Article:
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Shaping Your Teen’s Character Part 6: Preparing Teens for Launching

This section can be difficult for parents as they consider the idea of their teen transitioning into adulthood. This may be the best time for a young adult to make this move, and it may be with the parent’s joy, blessing and applause. In other cases, it may just need to be done because the young adult is no longer willing to abide by certain house rules and something has to give. Regardless of the circumstance, we can teach and model our beliefs and desire for them to be successful. In learning to successfully manage the expectations of the real adult world and grow towards wise independence, most teens will need some extra opportunities and specific guidance. Young adults have shown us that having a “Voice” (the confidence and skill set needed to influence things that matter to them) is very important to them.

Launching is a critical process that requires participation and involvement of parents as well as children. The following process will help parents accomplish this. Sometime during high school, and certainly by the beginning of their senior year, begin a concentrated effort of moving the teen through a series of rites of passage that include increasing doses of responsibility and freedom.

PARENTS’ ROLE IN LAUNCHING PROCESS

  1. List all the tasks for which the teens need to take charge.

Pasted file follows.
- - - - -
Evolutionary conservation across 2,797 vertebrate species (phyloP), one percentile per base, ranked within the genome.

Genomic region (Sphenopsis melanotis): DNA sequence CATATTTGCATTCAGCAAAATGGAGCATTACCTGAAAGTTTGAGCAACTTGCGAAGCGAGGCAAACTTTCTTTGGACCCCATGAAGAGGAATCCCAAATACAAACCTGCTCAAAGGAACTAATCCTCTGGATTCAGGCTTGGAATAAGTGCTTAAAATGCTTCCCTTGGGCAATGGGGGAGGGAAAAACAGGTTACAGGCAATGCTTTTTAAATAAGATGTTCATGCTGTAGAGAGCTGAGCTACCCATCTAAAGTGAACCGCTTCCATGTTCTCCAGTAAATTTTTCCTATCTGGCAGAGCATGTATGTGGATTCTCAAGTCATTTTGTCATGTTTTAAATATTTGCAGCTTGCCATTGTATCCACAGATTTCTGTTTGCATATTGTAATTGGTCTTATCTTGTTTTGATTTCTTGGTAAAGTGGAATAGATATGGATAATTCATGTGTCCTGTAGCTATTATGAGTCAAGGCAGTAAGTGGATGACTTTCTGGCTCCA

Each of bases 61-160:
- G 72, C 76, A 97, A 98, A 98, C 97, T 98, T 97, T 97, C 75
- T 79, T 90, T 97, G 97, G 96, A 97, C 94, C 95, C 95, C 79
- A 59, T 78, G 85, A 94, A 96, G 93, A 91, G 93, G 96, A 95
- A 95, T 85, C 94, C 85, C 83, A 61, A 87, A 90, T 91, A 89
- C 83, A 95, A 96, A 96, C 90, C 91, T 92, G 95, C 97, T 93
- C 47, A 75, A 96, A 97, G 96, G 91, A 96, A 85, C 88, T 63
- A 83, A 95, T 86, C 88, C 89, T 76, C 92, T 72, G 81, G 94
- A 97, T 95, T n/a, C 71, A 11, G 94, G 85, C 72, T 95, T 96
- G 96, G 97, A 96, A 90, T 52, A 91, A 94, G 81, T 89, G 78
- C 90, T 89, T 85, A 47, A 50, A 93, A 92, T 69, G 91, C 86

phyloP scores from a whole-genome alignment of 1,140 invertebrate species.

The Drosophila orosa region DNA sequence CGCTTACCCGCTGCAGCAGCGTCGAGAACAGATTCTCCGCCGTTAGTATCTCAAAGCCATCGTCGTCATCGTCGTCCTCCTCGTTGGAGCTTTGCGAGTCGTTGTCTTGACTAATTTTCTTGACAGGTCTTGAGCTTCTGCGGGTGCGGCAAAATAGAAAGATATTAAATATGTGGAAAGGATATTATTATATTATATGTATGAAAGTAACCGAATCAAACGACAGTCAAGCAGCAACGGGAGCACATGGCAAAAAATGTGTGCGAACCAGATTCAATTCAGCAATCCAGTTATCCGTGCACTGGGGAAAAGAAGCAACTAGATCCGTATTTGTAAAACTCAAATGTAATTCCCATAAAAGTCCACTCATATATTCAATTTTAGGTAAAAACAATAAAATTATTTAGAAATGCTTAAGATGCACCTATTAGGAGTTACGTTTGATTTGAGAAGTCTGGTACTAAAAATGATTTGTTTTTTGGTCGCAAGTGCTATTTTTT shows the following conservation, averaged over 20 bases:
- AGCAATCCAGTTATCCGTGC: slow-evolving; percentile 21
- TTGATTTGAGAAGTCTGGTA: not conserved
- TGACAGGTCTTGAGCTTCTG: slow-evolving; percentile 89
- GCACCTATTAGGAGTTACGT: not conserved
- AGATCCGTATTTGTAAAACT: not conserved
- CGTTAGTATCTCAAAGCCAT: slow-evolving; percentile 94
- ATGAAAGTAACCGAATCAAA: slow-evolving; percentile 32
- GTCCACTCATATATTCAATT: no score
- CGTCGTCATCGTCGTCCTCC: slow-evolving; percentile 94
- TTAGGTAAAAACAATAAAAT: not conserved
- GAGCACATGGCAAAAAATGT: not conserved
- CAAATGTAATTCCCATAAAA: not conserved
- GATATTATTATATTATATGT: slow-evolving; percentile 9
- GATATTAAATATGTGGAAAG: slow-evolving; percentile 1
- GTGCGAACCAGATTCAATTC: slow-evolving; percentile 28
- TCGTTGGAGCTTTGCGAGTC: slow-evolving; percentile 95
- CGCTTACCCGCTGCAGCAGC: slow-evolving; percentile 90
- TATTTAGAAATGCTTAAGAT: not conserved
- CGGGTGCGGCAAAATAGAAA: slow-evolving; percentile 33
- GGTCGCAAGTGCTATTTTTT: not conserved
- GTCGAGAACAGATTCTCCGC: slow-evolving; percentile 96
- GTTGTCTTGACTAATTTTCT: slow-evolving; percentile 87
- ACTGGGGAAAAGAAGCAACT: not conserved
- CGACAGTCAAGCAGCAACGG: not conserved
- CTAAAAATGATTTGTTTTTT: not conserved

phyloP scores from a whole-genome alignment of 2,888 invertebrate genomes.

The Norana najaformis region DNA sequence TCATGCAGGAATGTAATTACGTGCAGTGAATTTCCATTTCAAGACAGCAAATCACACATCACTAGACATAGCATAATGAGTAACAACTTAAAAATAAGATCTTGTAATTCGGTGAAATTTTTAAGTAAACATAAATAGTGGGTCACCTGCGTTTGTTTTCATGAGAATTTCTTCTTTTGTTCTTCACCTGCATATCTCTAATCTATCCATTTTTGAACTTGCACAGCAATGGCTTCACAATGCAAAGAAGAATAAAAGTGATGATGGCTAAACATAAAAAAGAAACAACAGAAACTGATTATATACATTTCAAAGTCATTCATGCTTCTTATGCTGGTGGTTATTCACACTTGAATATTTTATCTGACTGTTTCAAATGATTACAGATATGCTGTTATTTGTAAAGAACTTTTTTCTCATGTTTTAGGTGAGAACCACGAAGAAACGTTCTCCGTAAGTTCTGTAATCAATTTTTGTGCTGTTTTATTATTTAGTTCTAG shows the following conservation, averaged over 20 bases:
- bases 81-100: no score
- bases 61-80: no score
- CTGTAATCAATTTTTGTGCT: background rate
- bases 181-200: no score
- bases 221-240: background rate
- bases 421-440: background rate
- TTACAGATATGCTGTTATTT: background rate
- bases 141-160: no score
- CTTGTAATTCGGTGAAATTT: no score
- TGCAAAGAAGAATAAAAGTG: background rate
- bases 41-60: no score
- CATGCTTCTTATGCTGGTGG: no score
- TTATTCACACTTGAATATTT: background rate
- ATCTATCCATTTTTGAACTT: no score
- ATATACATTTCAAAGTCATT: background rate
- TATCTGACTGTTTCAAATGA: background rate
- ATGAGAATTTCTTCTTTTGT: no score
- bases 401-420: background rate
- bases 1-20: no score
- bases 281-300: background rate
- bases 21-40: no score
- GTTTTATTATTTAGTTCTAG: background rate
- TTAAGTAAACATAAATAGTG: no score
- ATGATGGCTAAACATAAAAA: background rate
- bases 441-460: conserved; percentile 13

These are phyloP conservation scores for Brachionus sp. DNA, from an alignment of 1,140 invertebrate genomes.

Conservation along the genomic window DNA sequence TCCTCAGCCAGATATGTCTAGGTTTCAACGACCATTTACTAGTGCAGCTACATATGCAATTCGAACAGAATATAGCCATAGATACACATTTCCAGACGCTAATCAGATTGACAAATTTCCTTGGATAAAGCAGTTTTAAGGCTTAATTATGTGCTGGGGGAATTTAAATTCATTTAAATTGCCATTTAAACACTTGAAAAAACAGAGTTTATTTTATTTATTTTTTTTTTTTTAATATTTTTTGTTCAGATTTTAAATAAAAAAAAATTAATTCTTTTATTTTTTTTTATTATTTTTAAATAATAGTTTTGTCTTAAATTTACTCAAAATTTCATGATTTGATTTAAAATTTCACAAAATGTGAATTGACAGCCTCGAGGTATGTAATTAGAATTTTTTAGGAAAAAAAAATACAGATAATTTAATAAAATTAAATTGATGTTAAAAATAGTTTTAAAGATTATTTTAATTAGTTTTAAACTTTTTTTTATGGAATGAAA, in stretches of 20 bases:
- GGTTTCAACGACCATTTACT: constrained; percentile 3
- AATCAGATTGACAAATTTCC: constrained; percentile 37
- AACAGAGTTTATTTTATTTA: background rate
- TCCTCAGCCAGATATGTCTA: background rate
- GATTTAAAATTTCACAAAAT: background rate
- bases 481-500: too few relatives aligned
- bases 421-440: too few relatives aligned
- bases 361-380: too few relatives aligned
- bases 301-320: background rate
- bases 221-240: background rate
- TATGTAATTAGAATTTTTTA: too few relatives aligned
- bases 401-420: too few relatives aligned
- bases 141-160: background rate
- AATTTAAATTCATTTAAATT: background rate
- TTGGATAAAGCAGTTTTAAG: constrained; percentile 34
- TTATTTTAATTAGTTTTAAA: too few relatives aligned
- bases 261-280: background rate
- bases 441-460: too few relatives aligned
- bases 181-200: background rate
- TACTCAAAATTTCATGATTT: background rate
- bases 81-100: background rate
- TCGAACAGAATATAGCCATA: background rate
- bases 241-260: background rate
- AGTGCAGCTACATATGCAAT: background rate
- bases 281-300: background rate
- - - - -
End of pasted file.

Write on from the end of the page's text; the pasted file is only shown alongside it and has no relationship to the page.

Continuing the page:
2. List the “adult” responsibilities children need to step into.
  3. List freedoms that will be given based on tasks accomplished.
  4. Have a “This is what you can expect from us when you turn 18” discussion.
  5. Verbalize confidence in their ability to be ready to move on.
  6. Listen to them if they tell you they are not ready to move away.
  7. It is fine, in fact sometimes preferable, for teens to be given additional freedoms provided there is a specific structure in place.
  8. Consider carefully your expectations of them regarding grades or work. Share your expectations with them.
  9. Give them overt and covert messages that you will be okay when they leave.
  10. Make peace. Keep in mind the goal; forego the point. Don’t get involved in useless power struggles and conflicts.

More details on teens’ responsibilities in this process can be found in the appendix.


References

  1. Janice Gabe, Preparing Teens Workshop, 2003.

To view the entire resource, Shaping Your Teen’s Character, please click here.